General, limited and limited liability partnerships are available in the UK. General partnerships are unincorporated partnerships where the partners have an unlimited liability for the debts and obligations of the partnership. Limited partnerships are similarly incorporated, but there is at least one general partner (which can be a limited liability company) with unlimited liability and the limited partners only have liability up to their capital contribution.
Almost all forms of business can take the form of a partnership, where two or more partners carry on a business together with a view to profit. Although partnerships are not as regulated as companies, it is in practice not as frequently used for business ventures in the UK as the liability of partners is generally unlimited. The partnership is also not a legal vehicle in its own right and the structure is in some respects, cumbersome.
The limited liability partnership (“LLP”) was issued as a new type of vehicle in 2001. LLPs have the advantage of a legal personality separate from that of their members and generally have the benefit of limited liability for members where as a body corporate, its profits, assets and liabilities belong to the LLP rather than to its members. Much of the existing company legislation set out in the Companies Acts, the Insolvency Act 1986 and the Company Directors Disqualification Act 1986 also applies to the LLP.
All of the Companies Acts provisions on financial disclosure applied to companies also apply to the LLP other than those relating to share capital. The Limited Liability Partnership Act 2000 and the Limited Liability Partnership Regulations 2001 also apply many of the other company disclosure requirements to LLPs, in particular:
- The LLP must have a registered office and any change in the office must be notified to the Companies House; and
- The LLP is required to deliver an annual return to the Companies House containing specific details in relation to the LLP, including the list of names and the usual residential addresses of the members, including the list of designated members.
For UK tax purposes, LLPs are transparent and therefore tax is assessed on the members individually rather than on the LLP. Where a foreign company enters into a partnership with existing business entities either through a foreign or UK LLP, the foreign company will usually be treated as having a permanent establishment in the UK through the agency with its UK partners (if it does not have a permanent establishment in its own right) and will therefore be subject to UK corporation tax on its share of the profits of the LLP.
Members of the LLP
A member of an LLP may be any natural or legal person, eg an individual, a company or another LLP, and there is no limit on the number of members that an LLP may have.
Members are those who subscribe upon the registration of the LLP and who join subsequently with the agreement of existing members. Partnership of the LLP ceases upon the retirement or death of the relevant member, the dissolution of the LLP or by agreement of the members.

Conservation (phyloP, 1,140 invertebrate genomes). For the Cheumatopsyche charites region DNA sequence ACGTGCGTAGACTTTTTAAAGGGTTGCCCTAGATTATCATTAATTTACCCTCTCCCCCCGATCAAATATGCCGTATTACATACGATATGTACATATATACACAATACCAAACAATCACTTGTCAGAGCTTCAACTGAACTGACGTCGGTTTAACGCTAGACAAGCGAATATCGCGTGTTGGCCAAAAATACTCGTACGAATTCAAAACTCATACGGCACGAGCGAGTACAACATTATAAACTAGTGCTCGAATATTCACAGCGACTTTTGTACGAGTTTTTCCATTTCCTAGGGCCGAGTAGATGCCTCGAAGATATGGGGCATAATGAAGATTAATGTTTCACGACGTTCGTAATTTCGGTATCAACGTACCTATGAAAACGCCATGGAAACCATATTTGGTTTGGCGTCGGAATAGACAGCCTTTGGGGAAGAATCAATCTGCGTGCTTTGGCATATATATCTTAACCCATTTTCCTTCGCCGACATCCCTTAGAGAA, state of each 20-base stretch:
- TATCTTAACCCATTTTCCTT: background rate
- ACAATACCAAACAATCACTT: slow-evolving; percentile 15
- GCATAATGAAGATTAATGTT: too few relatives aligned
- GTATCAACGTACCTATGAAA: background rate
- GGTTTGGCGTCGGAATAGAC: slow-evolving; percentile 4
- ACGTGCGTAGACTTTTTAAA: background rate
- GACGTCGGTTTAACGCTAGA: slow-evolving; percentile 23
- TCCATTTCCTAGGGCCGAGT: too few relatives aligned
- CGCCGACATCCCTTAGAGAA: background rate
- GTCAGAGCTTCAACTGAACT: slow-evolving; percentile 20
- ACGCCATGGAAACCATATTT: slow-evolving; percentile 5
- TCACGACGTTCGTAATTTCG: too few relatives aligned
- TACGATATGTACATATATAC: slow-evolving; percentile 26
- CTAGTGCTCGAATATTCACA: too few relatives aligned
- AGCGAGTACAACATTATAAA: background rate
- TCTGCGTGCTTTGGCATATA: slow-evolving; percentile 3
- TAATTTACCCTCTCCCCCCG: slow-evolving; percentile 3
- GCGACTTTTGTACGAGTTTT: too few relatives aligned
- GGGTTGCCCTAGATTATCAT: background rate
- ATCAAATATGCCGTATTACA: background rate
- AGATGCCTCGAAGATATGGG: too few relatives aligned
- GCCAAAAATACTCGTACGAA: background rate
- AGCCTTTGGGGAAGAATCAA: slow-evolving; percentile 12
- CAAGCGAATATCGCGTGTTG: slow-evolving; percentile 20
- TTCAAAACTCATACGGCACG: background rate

There is also a separate class of members called “designated” members who are appointed upon incorporation or by agreement amongst the members. Designated members are responsible for ensuring compliance by the LLP with procedural and administrative requirement, and might be compared to company secretaries. If there were fewer than two designated members appointed, every member would be deemed to be a designated member.
Advantages offered by the LLP include:
An LLP agreement can be a lot more flexible than a private limited company’s shareholders’ agreement. This allows more flexibility in terms of what profits are allocated to individual members of an LLP on a year on year basis. In addition, it is often easier for current employees of a limited company to be made members of an LLP and participate in the growth of the business, than to implement often complicated share scheme arrangements.
Because individual members of an LLP are self-employed, they are subject to different National Insurance (“NI”) rules than those applicable to employees. The NI liabilities for self-employed individuals are significantly less than those for employees.
For individual members of an LLP no Pay As You Earn (“PAYE”) obligations are due, and instead tax is not payable until 31 January after the end of the tax year.
The requirements for an interest in a LLP to qualify for Entrepreneurs’ Relief are less onerous than that of a share disposal. Therefore, there are more opportunities for an individual to benefit from Entrepreneurs’ Relief on the disposal of an interest in an LLP, compared to a minority shareholder in a company. This is of particular benefit for persons with less than a 5% interest.
The establishment of a private limited company or a LLP is a popular method for foreign investors seeking to establish a presence in the UK. The key differences between both these entities are set out below:
- The LLP does not have a memorandum or Articles of Association; it is governed by its private agreement which may be amended as and when required;
- The LLP does not have share capital and is instead owned by its members through their capital shares;
- The LLP may have profit sharing members who do not have a capital share in the LLP; and
- The LLP is transparent for direct tax purposes.